This leads to the interesting observation that a resistor with current
    flowing through it is, in fact, a parallel RC network (the amount of
    capacitance is roughly proportional to the resistance but
    obviously depends on the physical dimensions of the resistor). This,
    incidentally, is one of the reasons to avoid large resistor values in
    the feedback loop of an opamp (it makes an integrator out of it).

    It also means that there is capacitance between virtually any two
    points on the
    average PCB. That is a point of major importance to practising
    designers. Thousands more examples may be found of where capacitance
    exists (static discharge testing uses, amongst other things, the 'human
    body model').

    When designing filters or PCBs that are low frequency, you usually
    don't have to worry about those effects but as soon as things get above
    a few 10s of MHz or so, (and don't forget transients), they can become
    of overriding importance. Note that in a switching power supply with an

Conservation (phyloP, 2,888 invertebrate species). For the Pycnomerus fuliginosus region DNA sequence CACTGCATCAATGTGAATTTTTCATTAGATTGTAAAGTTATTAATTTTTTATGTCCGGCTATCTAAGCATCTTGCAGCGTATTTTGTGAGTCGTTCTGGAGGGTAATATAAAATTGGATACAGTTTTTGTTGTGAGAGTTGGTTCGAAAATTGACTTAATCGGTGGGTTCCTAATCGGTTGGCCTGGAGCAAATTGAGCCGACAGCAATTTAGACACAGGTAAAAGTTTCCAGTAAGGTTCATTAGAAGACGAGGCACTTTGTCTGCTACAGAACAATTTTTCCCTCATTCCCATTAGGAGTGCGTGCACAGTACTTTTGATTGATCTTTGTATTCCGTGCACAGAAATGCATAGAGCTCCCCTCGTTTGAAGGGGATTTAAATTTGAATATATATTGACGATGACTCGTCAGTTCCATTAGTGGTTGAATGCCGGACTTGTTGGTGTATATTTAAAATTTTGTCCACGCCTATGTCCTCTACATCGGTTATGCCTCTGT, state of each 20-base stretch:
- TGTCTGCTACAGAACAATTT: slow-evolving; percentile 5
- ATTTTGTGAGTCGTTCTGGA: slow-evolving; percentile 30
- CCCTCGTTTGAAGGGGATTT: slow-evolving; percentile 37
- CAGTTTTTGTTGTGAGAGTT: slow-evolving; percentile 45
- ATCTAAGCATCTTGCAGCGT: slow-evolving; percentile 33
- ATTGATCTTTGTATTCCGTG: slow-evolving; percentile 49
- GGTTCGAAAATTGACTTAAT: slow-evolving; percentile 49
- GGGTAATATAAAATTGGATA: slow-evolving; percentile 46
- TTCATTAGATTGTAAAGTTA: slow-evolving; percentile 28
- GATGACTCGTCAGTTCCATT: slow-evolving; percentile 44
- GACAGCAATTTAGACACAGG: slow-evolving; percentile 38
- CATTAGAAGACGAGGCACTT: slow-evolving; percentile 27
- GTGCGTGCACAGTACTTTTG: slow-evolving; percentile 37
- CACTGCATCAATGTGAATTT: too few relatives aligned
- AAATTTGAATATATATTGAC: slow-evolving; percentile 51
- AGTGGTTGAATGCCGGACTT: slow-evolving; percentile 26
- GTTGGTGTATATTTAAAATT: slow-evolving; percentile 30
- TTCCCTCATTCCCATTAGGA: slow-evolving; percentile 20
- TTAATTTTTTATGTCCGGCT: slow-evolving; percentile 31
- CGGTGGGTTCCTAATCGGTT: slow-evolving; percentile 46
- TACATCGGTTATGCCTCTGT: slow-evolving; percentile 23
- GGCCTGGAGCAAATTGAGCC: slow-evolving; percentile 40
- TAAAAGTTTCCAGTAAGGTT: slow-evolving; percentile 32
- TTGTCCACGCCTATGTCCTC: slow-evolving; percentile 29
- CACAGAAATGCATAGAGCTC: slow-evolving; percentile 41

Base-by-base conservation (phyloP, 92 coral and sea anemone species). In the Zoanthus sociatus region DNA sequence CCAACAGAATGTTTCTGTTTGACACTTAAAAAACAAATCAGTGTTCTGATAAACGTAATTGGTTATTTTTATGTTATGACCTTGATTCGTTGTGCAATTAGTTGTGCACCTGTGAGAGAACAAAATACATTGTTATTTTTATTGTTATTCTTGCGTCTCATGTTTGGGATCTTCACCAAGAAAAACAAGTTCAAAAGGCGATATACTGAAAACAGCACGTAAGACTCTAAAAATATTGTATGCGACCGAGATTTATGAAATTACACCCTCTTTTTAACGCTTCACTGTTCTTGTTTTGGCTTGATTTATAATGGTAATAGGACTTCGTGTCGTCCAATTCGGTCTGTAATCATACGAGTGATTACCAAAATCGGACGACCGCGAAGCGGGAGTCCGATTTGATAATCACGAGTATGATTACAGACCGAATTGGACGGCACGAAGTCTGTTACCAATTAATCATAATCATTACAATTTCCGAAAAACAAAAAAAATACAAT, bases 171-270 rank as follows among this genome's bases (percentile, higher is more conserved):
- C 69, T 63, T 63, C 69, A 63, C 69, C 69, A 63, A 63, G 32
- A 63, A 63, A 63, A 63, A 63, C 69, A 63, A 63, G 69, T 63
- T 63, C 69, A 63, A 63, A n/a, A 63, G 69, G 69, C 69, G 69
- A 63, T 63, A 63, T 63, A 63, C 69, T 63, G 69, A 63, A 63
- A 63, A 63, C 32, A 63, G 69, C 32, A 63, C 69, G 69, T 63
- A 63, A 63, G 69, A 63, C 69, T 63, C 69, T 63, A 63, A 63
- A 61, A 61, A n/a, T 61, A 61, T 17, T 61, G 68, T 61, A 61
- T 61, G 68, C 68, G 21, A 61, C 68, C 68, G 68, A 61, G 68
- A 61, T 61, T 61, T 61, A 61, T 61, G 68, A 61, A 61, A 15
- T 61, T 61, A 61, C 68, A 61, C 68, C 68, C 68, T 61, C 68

oscillator of 100kHz (quite low by current standards), board layout
    capacitive effects are of major significance (the transients are in the
    order of 10s of MHz, typically).

    Note my first statement - it is what led to the development of a slick
    little arrangement called 'guarded leakage' used quite a bit in the
    input to sample and hold circuits. You can find that in Horowitz & Hill
    (don't ask for the page, it's been over 20 years since I read it)

    As with many things electrical and electronic, the model one uses
    depends on the circumstances.

    So the answer to "what is capacitance" is long, and you have to decide
    which parameters are of importance at a given time :)

  18. Rodney Kelp

    Rodney Kelp Guest

    It's used in filtering power to smooth it out.
  19. Rodney Kelp

    Rodney Kelp Guest

    You should read up on ELI the ICE man.
  20. What is ELI and ICE ?